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Contaminated Grasse River sediment to be stored at Alcoa West

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MASSENA — Remediation crews in the coming years will dredge 109,000 cubic yards of contaminated sediment from the banks of the Grasse River, but it might not be going far.

The river cleanup plan approved by the U.S. Environmental Protection Agency calls for dredging shoreline sediment that exceeds PCB levels of 1 part per million in the top 6 inches of soil, according to Walter Mugdan, director of the EPA’s Emergency and Remedial Response Division.

Mr. Mugdan said the contaminated sediment will be drained of water, the water will be treated and returned to the water supply and the soil will be kept at a landfill on the Alcoa West Plant site. He said this landfill is designed for permanent disposal of sediment laced with polychlorinated biphenyls, and it currently contains sediment dredged during the engineering phase of the remediation plan.

Some residents of the St. Regis Mohawk reservation who attended a meeting with EPA and tribal officials last week raised concern about keeping the contaminated sediment in the area, pointing to the landfill at the former General Motors Powertrain site as an example of what they described as hazardous waste being left carelessly in an area that has already suffered from PCB exposure.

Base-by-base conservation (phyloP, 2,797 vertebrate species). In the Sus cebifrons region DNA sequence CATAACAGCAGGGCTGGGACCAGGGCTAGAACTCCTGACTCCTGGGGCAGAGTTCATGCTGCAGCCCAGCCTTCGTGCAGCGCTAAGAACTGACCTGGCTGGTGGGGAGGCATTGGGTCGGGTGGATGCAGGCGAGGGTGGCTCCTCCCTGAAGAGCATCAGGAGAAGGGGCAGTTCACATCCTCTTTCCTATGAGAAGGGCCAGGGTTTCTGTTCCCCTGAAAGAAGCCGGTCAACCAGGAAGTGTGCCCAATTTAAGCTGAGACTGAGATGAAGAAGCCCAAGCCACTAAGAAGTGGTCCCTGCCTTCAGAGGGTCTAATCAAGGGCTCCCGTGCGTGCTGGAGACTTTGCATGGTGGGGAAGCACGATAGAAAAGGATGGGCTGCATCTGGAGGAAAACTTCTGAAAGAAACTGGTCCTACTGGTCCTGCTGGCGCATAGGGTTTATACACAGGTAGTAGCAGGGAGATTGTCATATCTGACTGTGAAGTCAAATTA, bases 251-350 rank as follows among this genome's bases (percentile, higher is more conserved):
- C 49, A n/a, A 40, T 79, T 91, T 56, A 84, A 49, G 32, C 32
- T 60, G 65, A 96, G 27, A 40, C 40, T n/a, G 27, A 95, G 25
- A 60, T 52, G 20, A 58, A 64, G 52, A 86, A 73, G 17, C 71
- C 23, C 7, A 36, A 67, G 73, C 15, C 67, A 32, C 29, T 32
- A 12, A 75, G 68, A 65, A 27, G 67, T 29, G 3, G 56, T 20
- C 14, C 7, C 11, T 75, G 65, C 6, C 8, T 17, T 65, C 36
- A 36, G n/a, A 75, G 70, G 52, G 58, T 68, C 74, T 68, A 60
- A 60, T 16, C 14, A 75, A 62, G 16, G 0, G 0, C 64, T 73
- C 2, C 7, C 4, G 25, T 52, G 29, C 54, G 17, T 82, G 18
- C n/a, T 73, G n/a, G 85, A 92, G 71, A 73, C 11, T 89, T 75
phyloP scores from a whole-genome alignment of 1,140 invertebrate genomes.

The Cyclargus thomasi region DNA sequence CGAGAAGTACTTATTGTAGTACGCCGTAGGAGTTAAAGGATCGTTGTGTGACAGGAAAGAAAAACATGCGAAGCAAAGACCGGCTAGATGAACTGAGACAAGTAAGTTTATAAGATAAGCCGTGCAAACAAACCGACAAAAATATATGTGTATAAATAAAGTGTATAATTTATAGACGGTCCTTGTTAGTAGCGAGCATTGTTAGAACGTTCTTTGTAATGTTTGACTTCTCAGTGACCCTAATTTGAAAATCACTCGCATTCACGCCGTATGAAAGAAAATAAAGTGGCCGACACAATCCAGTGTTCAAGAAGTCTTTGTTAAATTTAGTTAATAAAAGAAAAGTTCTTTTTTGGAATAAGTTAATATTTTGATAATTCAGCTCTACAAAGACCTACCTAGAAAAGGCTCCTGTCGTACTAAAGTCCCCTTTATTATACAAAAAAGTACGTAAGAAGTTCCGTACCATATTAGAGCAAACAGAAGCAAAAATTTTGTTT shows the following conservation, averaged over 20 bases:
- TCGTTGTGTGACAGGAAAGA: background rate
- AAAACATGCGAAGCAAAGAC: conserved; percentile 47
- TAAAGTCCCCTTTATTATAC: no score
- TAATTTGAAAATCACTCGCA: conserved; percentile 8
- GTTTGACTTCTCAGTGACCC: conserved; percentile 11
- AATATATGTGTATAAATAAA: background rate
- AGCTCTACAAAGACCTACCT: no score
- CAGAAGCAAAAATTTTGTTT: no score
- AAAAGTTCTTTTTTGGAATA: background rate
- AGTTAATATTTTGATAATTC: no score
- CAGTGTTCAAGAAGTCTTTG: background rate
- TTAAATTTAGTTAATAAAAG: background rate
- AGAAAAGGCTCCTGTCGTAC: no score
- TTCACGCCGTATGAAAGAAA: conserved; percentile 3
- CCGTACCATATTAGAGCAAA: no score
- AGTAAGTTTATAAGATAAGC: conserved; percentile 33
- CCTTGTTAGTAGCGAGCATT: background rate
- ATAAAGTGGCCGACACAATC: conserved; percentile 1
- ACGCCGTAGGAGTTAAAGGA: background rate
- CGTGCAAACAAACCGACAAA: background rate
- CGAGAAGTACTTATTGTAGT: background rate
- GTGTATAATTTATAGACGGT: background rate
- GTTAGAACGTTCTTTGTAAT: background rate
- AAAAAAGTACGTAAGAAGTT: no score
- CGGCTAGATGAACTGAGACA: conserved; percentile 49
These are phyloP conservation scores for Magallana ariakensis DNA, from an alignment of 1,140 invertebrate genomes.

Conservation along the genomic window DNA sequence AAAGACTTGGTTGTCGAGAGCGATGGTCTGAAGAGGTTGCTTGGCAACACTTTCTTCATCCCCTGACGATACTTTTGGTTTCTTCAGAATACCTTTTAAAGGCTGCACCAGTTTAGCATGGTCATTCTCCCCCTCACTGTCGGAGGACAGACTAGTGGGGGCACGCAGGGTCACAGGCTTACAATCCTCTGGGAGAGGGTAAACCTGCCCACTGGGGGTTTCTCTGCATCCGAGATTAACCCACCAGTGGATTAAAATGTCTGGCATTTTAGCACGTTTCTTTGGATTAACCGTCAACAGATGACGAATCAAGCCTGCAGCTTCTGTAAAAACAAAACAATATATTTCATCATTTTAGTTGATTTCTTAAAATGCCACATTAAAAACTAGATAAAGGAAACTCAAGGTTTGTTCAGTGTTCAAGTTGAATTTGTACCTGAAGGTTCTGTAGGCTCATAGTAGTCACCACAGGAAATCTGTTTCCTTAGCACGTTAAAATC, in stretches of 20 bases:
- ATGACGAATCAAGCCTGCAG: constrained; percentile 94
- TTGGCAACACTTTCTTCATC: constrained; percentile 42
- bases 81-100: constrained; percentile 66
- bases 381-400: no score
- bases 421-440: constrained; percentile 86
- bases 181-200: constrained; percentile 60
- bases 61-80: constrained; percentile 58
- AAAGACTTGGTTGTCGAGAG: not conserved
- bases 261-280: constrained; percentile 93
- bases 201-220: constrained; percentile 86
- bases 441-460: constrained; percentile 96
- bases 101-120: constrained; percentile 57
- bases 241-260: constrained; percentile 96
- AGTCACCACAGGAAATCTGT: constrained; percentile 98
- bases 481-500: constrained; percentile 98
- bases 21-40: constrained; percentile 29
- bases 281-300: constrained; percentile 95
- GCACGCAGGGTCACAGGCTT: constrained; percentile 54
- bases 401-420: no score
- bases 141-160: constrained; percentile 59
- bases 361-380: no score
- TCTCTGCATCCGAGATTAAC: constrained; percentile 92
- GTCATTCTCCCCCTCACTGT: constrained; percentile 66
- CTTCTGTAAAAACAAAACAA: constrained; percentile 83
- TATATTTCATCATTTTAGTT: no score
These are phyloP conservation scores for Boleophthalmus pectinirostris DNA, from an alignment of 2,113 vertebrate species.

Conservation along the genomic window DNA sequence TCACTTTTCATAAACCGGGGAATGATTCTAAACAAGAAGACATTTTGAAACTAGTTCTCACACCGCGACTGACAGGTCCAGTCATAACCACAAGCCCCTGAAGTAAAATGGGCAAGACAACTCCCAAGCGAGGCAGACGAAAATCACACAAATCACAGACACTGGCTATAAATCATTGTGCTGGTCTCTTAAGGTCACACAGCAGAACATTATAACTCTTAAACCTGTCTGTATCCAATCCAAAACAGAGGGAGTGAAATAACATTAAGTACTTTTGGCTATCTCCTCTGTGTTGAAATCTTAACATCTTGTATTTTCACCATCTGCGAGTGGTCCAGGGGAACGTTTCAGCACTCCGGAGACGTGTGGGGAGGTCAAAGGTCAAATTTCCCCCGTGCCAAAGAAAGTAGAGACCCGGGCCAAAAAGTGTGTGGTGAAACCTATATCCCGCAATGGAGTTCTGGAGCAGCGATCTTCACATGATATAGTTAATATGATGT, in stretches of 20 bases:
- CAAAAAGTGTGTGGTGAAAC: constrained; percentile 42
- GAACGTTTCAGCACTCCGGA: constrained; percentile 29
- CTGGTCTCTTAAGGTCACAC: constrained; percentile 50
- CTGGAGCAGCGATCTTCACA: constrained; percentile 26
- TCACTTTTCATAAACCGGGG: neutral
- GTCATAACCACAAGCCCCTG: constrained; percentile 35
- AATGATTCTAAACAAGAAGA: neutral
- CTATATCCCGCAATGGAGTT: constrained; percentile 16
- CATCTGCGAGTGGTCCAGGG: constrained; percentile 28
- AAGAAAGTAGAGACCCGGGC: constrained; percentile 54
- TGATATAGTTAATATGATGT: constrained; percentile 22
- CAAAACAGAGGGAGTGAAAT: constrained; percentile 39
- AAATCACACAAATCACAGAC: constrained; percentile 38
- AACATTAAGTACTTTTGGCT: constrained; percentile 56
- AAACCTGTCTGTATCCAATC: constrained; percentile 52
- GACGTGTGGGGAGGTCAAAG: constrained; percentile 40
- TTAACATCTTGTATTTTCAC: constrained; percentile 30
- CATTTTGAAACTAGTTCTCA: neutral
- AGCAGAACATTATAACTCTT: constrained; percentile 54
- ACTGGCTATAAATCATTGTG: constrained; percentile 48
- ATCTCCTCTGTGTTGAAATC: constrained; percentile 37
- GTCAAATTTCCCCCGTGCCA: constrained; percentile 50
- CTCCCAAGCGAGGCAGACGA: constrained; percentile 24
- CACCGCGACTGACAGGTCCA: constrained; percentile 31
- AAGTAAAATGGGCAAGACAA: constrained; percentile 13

However, Ken Jock, director of the tribe’s Environment Division, said that unlike the GM site, the Alcoa West facility is designed for the safe and long-term disposal of contaminated sediment. According to Mr. Jock and Mr. Mugdan, the Alcoa West landfill is equipped with safety features to monitor and prevent PCBs from contaminating the local environment, such as wells to monitor for PCBs, two liners to prevent PCBs from leaking into the ground soil and a layer of clay, soil and vegetation atop the contaminated sediment.

“It’s basically the state-of-the-art, best way of dealing with PCBs at the moment,” Mr. Jock said. “There’s quite a difference” between the GM and Alcoa West sites.

Mr. Jock described the material left at the GM site as oily, PCB-contaminated sludge — “an illegal dump” — that was never approved by the state Department of Environmental Conservation.

“There’s no protection at the GM site,” he said. “It’s a much more secure, highly monitored situation at Alcoa West.”

Mr. Jock also pointed out that containment in a landfill is one of few ways to minimize exposure to PCBs, which are believed to cause cancer and other health problems in people exposed to them. He said the most harmful method of exposure is by eating fish contaminated with PCBs, and many say this and other methods of exposure have led to high rates of cancer and other diseases among the Mohawks.

Mr. Mugdan pointed out the problematic nature of the contaminants. “PCBs were created because they don’t break down. That’s why they were used at Alcoa,” he said. “That’s the key problem.”

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